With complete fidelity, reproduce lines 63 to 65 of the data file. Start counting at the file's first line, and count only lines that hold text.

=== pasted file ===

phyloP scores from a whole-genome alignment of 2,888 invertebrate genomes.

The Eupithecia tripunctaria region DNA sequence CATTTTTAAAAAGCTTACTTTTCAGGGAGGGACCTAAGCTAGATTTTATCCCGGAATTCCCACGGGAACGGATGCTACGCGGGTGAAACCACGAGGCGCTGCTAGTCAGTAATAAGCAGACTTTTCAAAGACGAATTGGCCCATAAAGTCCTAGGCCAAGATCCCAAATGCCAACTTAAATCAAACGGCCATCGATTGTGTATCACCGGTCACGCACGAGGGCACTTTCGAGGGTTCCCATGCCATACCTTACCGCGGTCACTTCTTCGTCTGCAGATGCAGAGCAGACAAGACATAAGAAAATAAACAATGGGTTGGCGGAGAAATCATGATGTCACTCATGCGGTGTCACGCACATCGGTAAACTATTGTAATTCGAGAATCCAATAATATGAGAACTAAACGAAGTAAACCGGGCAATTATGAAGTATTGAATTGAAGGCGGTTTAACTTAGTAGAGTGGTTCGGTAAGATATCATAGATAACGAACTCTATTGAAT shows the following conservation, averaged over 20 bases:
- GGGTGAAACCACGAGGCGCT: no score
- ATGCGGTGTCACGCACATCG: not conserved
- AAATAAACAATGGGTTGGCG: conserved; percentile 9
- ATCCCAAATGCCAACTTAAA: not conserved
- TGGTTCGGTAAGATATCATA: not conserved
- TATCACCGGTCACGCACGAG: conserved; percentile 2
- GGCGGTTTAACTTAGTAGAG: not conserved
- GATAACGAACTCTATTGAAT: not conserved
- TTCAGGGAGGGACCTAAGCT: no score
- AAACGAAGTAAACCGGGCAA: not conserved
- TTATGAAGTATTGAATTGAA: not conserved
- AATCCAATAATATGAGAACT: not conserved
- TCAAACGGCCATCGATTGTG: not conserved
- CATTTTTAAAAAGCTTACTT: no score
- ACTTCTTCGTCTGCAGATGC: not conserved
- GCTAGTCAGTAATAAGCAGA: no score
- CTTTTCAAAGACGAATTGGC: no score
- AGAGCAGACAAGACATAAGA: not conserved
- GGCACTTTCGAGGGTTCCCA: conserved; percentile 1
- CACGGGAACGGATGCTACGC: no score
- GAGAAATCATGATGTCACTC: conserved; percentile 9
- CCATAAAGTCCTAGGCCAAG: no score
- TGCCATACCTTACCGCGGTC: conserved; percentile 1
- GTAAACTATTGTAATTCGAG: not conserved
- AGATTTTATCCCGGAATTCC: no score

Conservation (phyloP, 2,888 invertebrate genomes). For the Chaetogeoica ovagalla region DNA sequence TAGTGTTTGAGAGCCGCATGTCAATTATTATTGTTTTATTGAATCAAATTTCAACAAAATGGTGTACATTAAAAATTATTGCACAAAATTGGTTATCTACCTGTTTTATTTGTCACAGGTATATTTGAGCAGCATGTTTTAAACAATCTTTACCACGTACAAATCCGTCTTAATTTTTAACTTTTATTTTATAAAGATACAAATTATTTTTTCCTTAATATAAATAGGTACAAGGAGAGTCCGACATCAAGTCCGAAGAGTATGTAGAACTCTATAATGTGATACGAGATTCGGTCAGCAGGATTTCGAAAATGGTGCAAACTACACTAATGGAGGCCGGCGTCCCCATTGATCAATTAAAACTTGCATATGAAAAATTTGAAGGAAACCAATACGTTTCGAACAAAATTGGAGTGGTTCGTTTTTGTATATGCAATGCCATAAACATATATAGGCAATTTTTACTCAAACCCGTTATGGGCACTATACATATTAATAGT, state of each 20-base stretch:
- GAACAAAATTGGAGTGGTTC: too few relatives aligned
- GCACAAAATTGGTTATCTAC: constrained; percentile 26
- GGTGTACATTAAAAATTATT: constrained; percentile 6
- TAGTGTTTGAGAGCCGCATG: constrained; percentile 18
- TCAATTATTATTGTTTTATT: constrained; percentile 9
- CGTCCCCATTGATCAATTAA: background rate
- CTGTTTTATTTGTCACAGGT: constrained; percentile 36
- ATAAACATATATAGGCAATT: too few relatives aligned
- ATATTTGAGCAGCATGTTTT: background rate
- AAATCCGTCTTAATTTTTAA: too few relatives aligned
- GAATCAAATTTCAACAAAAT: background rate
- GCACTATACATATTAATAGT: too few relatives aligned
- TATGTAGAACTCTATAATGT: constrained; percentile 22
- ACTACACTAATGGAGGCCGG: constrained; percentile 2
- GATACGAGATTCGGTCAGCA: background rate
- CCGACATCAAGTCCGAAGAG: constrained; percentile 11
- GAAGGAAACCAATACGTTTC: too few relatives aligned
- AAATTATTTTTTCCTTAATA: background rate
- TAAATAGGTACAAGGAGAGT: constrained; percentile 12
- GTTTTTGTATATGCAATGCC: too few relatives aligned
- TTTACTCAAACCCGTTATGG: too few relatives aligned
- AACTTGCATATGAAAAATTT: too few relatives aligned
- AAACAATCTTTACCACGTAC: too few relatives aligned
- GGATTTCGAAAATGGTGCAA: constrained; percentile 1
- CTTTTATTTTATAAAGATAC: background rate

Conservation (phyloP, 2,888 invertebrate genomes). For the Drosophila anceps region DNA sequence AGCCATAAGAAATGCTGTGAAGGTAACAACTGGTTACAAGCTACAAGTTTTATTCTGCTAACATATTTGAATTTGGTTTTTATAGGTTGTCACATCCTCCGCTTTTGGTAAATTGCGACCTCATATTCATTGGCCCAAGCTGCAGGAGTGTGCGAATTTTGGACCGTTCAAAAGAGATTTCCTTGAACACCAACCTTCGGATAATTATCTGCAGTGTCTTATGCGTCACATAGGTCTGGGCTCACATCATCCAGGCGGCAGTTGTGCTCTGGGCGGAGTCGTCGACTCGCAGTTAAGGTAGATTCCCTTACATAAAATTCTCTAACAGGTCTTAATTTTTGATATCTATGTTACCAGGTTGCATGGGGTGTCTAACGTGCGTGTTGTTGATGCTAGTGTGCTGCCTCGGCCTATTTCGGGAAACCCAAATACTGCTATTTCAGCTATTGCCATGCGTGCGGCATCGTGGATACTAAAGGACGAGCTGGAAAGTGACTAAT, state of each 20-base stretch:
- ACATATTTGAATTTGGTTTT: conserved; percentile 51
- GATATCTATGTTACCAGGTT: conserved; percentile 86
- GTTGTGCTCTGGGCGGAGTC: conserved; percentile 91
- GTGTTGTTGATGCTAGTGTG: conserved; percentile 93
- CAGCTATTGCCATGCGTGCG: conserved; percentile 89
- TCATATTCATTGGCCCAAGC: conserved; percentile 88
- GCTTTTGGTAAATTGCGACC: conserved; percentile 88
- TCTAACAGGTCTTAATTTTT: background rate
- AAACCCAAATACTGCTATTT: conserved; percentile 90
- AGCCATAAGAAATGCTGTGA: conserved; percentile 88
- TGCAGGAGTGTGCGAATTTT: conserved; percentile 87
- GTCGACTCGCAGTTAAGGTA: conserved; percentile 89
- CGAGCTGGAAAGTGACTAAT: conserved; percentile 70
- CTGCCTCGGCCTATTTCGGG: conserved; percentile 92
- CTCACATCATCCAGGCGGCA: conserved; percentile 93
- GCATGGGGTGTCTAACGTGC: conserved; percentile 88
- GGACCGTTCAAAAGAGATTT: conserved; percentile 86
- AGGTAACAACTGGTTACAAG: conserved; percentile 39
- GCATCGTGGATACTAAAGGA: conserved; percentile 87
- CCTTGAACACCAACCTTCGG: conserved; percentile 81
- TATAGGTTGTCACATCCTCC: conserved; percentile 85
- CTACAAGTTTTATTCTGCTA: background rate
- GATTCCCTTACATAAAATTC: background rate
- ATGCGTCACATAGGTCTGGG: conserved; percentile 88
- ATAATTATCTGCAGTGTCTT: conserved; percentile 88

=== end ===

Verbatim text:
- AAACCCAAATACTGCTATTT: conserved; percentile 90
- AGCCATAAGAAATGCTGTGA: conserved; percentile 88
- TGCAGGAGTGTGCGAATTTT: conserved; percentile 87